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Maximizing California’s Emission Reductions

[Originally published in Capitol Weekly]

California has positioned itself not just as a national leader in reducing carbon emissions, but an international model. The state recently achieved another in a long stretch of milestones by securing EPA approval to mandate that half of all heavy vehicles sold in the state be electric by 2035. However, in this instance, the state’s ambitions now likely outpace both reality and technology. In order to green heavy industrial transport and maximize emission reductions, it is essential for California to integrate its successful Low Carbon Fuel Standard (LCFS) with its EV policies.

To tackle its carbon footprint, California has recognized the importance of reducing emissions from vehicles, which is why it introduced the Low Carbon Fuel Standard in the first place. The program aims to decrease the carbon intensity of the state’s transportation fuel by requiring fuel producers to blend low-carbon fuels or purchase credits from low-carbon fuel producers to offset their emissions. The goal of the LCFS is to achieve a 20 percent reduction in carbon emissions by 2030 from a 2010 baseline.

In the twelve years since its implementation, the program has already made remarkable progress in reducing greenhouse gas emissions from transportation fuels. Between 2011 and 2022 the state saw a 9.36% reported reduction in carbon intensity, outpacing initial estimates.  Still, despite California’s impressive efforts to curb emissions, the transportation sector remains the source of roughly half of its greenhouse gas emissions.

To further reduce emissions, California has introduced a slew of EV mandates and incentive programs, the most recent of which is focused on addressing heavy-duty vehicles. But, EV-centric approaches are not the silver bullet policymakers have made them out to be. For the state to achieve the greatest possible reduction in emissions, it must pair its EV mandates with more ambitious targets for its successful LCFS program.

While electrification can help reduce greenhouse gas emissions, electrifying heavy shipping vehicles presents significant challenges for California. Estimates suggest that full electrification of the US shipping fleet would require roughly double California’s annual electricity generation rate. Furthermore, studies indicate that the batteries powering these trucks could weigh nearly 16,000 pounds and reduce their overall shipping capacity. Production of these large batteries could require up to 64 percent of global reserves of rare earth metals such as cobalt, graphite, and lithium. There are also logistical challenges, such as the need to deploy charging stations strategically to support an all-electric fleet.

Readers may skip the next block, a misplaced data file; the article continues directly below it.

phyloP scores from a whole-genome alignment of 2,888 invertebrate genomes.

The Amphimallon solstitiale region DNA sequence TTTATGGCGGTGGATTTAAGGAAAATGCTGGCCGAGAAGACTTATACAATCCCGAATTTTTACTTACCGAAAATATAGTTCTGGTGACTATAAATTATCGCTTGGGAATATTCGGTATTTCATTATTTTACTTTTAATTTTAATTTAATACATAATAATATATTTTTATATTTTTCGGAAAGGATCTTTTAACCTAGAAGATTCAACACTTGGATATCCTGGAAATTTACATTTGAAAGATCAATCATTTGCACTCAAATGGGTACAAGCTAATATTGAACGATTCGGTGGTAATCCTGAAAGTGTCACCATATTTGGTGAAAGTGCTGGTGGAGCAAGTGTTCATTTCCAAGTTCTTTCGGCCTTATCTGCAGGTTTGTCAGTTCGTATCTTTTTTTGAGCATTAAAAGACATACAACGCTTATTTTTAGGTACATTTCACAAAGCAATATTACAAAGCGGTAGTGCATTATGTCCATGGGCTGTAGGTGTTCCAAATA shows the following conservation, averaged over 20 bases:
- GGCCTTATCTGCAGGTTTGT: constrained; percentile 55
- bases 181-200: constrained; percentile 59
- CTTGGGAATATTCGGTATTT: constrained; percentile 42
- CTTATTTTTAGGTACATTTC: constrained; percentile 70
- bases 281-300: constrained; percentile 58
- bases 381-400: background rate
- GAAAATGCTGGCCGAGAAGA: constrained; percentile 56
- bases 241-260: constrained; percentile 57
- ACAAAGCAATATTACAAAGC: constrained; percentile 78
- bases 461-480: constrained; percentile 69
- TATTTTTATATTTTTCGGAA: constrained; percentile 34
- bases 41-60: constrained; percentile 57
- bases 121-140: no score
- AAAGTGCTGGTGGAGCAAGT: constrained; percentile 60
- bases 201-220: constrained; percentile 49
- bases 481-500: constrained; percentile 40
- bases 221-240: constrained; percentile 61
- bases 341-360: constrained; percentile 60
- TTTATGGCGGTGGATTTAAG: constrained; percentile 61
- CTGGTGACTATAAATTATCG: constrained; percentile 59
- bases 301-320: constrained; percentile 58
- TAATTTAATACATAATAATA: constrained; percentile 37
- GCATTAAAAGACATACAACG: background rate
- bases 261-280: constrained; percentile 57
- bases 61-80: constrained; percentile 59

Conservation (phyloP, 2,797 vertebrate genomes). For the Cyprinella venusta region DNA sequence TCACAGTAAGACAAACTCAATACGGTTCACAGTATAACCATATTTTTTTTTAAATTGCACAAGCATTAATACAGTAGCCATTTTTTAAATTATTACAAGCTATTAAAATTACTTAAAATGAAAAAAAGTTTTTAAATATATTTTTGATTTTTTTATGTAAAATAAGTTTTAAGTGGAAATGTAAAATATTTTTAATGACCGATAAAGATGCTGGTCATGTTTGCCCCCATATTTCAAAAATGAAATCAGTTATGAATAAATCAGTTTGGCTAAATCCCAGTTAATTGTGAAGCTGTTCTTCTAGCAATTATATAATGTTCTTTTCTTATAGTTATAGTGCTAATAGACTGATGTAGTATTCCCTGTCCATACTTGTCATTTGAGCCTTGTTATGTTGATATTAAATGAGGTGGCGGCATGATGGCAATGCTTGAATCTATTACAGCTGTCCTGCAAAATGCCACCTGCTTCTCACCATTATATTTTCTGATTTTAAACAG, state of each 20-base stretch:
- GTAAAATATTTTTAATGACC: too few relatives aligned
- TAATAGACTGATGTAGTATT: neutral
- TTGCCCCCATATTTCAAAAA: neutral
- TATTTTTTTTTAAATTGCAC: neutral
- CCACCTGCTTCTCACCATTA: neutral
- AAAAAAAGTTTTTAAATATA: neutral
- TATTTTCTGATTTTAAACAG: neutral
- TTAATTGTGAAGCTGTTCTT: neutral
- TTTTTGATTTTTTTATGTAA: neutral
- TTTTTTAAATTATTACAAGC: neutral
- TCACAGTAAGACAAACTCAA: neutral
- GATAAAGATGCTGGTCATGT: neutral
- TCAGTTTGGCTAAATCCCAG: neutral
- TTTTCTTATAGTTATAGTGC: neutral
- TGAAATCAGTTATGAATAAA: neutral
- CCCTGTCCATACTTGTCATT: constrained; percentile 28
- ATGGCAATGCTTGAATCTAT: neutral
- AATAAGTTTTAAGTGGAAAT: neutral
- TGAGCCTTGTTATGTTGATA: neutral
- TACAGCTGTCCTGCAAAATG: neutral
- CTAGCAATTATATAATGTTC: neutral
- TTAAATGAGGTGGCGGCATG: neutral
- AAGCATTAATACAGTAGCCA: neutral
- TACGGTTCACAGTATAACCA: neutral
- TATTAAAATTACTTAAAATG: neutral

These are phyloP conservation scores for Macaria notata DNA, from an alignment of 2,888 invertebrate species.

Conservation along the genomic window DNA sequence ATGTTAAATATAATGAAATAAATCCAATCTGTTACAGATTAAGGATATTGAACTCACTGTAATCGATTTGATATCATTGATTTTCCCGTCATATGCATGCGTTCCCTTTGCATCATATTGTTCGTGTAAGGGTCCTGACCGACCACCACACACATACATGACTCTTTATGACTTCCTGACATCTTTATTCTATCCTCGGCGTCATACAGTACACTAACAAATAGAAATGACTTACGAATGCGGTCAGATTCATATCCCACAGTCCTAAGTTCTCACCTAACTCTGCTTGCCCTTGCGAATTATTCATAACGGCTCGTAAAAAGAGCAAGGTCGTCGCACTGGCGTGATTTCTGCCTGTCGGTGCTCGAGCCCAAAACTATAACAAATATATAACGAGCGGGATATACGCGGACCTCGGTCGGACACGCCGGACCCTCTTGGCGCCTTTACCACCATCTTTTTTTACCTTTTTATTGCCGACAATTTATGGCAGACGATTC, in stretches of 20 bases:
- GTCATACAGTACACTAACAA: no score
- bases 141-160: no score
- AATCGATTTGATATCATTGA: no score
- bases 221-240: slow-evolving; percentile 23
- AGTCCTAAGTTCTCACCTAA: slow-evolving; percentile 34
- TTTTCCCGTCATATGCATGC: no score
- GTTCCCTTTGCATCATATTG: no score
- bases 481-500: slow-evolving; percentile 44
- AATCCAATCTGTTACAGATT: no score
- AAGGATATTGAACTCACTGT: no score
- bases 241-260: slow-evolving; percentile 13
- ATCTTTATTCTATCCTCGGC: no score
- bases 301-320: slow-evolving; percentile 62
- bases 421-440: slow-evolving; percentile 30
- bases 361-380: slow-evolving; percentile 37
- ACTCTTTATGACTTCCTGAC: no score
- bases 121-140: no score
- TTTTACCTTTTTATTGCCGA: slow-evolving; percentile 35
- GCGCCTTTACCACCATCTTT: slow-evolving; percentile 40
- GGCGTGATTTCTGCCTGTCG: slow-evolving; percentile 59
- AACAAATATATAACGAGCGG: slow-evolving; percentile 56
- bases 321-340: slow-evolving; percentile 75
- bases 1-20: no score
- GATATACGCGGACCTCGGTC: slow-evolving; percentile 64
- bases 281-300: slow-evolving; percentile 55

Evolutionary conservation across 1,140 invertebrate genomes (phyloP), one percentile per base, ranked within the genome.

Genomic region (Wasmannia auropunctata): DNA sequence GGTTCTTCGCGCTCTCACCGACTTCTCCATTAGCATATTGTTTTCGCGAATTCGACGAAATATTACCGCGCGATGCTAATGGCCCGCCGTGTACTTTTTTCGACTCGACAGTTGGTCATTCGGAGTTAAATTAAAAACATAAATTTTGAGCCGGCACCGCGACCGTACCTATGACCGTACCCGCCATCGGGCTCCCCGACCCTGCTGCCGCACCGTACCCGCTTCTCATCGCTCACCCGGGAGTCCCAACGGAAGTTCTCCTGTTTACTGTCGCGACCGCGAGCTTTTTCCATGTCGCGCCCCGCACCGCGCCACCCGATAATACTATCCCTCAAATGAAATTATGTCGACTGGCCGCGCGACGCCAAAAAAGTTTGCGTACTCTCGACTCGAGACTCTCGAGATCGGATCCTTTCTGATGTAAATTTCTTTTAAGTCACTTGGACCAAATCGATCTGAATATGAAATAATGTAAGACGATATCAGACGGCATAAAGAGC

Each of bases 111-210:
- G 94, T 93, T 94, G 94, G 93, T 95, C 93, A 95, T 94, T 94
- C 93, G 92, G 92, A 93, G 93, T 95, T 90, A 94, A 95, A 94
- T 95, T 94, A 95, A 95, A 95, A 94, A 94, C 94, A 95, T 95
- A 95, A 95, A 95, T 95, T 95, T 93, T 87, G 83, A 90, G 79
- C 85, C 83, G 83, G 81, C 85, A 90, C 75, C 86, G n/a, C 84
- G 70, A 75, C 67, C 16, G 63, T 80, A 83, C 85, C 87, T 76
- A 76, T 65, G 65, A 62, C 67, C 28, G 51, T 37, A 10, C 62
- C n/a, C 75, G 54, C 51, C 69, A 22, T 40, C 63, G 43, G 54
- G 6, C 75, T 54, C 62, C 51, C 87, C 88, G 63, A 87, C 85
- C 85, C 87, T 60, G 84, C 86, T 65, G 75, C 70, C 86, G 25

Fortunately, California can harness the power of the LCFS and low-carbon advanced biofuels to bridge this gap and achieve earlier carbon reductions in the heavy-duty sector.

Advanced biofuels made from renewable, non-food biomass have proven to play a critical role in powering California and the country across the “electrification gap” and achieving essential carbon reduction goals, especially in sectors where electrification is less feasible. As per Congress’s definition, advanced biofuels must offer a minimum of a fifty percent reduction in greenhouse gas emissions, with some providing up to an eighty percent reduction.

In addition to the emission reductions offered by advanced biofuels, the low cost required to distribute them is key to reducing greenhouse gasses quickly and efficiently. By 2025, the advanced biofuels industry will deliver 8 billion gallons of renewable diesel and biodiesel per year – and this is just scratching the surface. Unlike EVs, advanced biofuels require almost no change to current fuel distribution infrastructure — meaning they can be used to power cars and trucks without any significant taxpayer investment.

Plus, low-carbon, advanced biofuels can help California residents to significantly reduce their carbon footprint without incurring a hefty new car payment. Amid economic uncertainty – especially in California’s dynamic tech industry – most residents may not have means to purchase a new EV given its average cost of over $66,000, let alone factoring the cost for electrified heavy transport vehicles.

Governor Newsom’s continued commitment to transitioning California to a clean energy economy is laudable and should be supported. But to ensure that the Governor’s goals are realized, it is vital that the state pursue a strategy that adopts readily available technologies and policies like the LCF to immediately reduce emissions while EV infrastructure and adoption grows.

Michael McAdams is the president of the Advanced Biofuels Association